In the next brush he saw Viisi and Kuusi, and not far from them he found Yksi and Kaksi. All four were asleep, and the boy passed by without disturbing them. As he approached the next brush, he thought he saw something white shimmering among the bushes, and the heart of him thumped with joy. Yes, it was as he expected. In there sat the dainty Dunfin on an egg-filled nest. Beside her stood her white goosey-gander. Although he slept, it was easy to see how proud he was to watch over his wife up here among the Lapland mountains. The boy did not care to waken the goosey-gander, so he walked on.

He had to seek a long time before he came across any more wild geese. Finally, he saw on a little hillock something that resembled a small, gray moss tuft, and he knew that there was Akka from Kebnekaise. She stood, wide awake, looking about as if she were keeping watch over the whole glen.

“Good morning, Mother Akka!” said the boy. “Please don’t waken the other geese yet awhile, for I wish to speak with you in private.”

The old leader-goose came rushing down the hill and up to the boy.

First she seized hold of him and shook him, then she stroked him with her bill before she shook him again. But she did not say a word, since he asked her not to waken the others.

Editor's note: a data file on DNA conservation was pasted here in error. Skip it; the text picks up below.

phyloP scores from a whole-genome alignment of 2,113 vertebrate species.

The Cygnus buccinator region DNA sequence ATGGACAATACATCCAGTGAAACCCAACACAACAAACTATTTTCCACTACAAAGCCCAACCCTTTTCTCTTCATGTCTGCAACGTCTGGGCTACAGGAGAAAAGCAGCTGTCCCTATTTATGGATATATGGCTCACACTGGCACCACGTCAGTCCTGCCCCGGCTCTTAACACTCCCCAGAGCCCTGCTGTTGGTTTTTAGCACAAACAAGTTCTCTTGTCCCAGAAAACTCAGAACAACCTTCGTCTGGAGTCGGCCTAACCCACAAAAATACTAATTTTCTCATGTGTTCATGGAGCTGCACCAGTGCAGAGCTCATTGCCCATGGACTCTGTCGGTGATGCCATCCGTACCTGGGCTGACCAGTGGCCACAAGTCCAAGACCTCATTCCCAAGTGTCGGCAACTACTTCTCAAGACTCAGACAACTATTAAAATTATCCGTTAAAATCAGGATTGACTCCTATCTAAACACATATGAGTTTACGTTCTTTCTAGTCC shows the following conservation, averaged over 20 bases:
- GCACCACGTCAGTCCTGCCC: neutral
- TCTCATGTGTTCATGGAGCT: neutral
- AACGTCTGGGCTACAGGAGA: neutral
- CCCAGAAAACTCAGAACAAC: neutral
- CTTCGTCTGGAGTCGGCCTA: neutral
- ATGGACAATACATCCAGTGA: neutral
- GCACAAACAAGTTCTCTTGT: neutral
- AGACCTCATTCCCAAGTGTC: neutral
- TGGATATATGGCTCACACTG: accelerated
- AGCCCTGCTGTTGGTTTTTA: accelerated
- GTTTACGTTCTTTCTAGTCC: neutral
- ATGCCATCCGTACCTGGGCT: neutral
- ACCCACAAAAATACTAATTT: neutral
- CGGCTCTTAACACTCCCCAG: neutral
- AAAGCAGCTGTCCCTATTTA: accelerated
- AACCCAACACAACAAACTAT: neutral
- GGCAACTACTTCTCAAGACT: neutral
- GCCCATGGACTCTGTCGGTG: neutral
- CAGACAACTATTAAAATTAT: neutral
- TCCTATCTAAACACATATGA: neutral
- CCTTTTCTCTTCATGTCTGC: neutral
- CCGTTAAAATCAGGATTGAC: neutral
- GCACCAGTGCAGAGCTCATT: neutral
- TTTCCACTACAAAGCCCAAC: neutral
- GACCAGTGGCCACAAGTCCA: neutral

Thumbietot kissed old Mother Akka on both cheeks, then he told her how he had been carried off to Skansen and held captive there.

“Now I must tell you that Smirre Fox, short of an ear, sat imprisoned in the foxes’ cage at Skansen,” said the boy. “Although he was very mean to us, I couldn’t help feeling sorry for him. There were many other foxes in the cage; and they seemed quite contented there, but Smirre sat all the while looking dejected, longing for liberty.

“I made many good friends at Skansen, and I learned one day from the Lapp dog that a man had come to Skansen to buy foxes. He was from some island far out in the ocean. All the foxes had been exterminated there, and the rats were about to get the better of the inhabitants, so they wished the foxes back again.